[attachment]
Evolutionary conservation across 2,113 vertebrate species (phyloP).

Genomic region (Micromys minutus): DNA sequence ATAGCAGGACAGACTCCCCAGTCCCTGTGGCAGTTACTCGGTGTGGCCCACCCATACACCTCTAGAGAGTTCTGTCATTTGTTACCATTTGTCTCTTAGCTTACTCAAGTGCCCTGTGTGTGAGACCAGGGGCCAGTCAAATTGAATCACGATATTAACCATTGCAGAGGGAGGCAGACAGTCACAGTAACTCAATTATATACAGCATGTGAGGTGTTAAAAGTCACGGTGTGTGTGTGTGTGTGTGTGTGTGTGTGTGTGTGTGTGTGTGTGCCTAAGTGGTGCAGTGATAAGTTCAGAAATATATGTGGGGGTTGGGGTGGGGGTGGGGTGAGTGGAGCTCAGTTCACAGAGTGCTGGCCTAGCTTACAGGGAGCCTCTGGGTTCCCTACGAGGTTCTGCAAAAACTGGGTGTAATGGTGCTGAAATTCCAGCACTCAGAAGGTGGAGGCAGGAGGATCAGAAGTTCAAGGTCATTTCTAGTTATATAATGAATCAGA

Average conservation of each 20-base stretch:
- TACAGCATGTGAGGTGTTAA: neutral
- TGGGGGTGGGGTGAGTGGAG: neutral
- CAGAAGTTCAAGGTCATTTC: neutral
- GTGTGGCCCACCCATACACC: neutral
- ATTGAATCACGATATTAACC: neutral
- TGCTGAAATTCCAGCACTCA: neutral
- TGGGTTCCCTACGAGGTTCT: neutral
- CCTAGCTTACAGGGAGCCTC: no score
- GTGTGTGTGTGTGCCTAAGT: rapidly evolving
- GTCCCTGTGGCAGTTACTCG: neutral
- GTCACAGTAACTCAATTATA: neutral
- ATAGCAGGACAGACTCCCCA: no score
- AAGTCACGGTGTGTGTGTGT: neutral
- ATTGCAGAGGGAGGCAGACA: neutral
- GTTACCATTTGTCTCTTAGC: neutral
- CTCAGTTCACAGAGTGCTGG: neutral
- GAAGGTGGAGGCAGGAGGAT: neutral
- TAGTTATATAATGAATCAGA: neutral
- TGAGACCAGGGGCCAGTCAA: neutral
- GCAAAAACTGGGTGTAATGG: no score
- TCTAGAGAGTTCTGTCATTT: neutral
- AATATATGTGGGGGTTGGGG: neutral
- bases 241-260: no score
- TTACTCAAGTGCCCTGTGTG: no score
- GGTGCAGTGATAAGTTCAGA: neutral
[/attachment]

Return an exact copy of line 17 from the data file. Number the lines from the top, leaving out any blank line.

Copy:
- ATTGCAGAGGGAGGCAGACA: neutral